The Disc World

Campaign Cartographer
Campaign Cartographer

You may remember a disc world from Terry Practchett‘s Discworld series but disc worlds go way back in human history: many cultures imagined the world as a disc, including my favorite, the Norse. It’s hard to imagine how a disc world could exist in our universe but that’s the beauty of fantasy: we’re allowed some suspension of disbelief. So, the world is a disc: what would it be like on this world?

As one might imagine, there are a lot of variables. Let’s posit a disc 6000 miles across with mountains on the edge of the disc to form a rim (why? I like the aesthetic of something to hold the air in but one could certainly do without them; this is a fantasy exercise afterall). Finally, for heat and light nothing says you can’t have a light on top of a tall tree something like Tolkien’s early world but let’s go with a classic sun.

What would days and seasons be like? Well, it depends entirely on the relationship between the sun and disc. If the disc orbited the sun with a period of hundreds of days, you would have your year, much like Earth. But what about days and seasons?

First let’s image the disc always pointed the same way in space, regardless of where it is in its yearly orbit (just like the Earth maintains the same axis giving us seasons). If we start off with the disc facing the sun at the New Year, then half way through the year the disc is facing away from the sun. A quarter of the way through the year, the sun strikes the disc in parallel. This would mean that half the year there was no light on one side of the disc and the other half of the year you went from dim to very bright and back to dim. Plus there would be no day/night variation (or put another way, a day is the same as a year).

That might make for a very different place of long winters and long days, something like the Polar Regions on earth but for the entire disc world, not just the planetary extremes. Certainly a very different setting for your project.

I like days, though, so what if we spin the work around an axis through the disc? Let’s start with the disc again facing the sun at New Year’s and the axis of rotation perpendicular to the orbit of the sun. On New Year’s day you would have day and night, something like a tropical day on Earth. In fact, as the year progressed, nothing would change. You would always have a day and night, the noon would always have the sun straight up. Now you have a world of days and nights but no seasons. Could be an interesting place for a desert or Arabian type world.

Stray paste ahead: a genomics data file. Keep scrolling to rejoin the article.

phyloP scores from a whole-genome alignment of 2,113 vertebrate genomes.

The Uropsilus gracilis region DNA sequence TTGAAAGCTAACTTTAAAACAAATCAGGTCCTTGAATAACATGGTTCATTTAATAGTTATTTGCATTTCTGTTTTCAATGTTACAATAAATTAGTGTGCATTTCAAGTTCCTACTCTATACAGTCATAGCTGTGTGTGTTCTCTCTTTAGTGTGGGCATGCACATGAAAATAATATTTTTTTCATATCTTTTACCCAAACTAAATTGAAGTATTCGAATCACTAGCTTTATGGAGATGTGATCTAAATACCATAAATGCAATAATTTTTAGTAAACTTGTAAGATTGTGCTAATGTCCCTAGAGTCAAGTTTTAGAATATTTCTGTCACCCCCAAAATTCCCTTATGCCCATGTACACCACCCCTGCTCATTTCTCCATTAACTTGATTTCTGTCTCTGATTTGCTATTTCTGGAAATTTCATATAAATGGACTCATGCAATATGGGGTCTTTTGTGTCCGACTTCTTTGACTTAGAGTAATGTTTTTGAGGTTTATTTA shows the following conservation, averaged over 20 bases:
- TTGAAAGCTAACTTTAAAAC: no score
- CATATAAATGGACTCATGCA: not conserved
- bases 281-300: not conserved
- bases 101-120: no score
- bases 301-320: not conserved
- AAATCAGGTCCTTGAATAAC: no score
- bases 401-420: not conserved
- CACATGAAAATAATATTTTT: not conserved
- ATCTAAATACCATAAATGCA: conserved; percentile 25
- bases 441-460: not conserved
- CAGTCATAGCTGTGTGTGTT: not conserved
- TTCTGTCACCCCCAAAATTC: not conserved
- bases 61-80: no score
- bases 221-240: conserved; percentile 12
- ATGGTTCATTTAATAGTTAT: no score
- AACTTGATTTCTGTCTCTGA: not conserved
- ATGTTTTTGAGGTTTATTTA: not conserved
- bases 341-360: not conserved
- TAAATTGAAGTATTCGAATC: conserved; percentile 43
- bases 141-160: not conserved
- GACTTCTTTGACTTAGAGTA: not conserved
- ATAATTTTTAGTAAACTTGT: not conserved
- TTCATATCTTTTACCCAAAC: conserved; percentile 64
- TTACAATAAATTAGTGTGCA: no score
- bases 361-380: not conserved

One point about this arrangement: half way through the year, the disc world’s day starts a half-day later then it does at the start of the year: each day the sun rises and sets a little later (or a little earlier depending on which way the disc spins relative to the orbit around the sun). If yearly orbit is an exact multiple of daily disc rotation , the disc-worldians see one more or one less days per year than you might otherwise expect. A minor nit but if a day is 24 hours and a year is 24 * 360 hours, the disc world would have 359 or 361 sunrises per year depending on whether which way the disc spin with respect to the orbit around the sun.

Instead, let’s keep the spinning disc but tilt the axis. So now the world faces the sun at New Year’s but it is tipped forward. What does this do? At the start of the year, you have a day where the sun is not directly overhead but a quarter way through the year sun is directly overhead (repeating for the second half of the year). Now you have seasons. The amount of season would be determined by the degree of tilt.  With a little tilt you would vary from a sun a little off vertical at noon in the winter; 90 degrees of title and mid-winter would be a day of twilight.

Now you have days and seasons similar to earth but there are differences:

  • Seasons are identical everywhere on the surface of the disc unlike Earth where it is winter in the north when it is summer in the south and the equatorial regions have no seasons at all.
  • Day and night are always equal length (except for the 90 degree tilt case where twice a year the day is all twilight)
  • There are two progressions of a seasons in a year: from winter at New Year’s to summer at the quarter year back to winter at the half year then summer at the three-quarter point.

So, that’s a basic disc world but can you do more with it? Most certainly, stay tuned for the next post when we imagine a fixed disc and a sun that orbits around it just outside the edge of the disc. Now our disc world will stop being something Earth-like and start looking very different…

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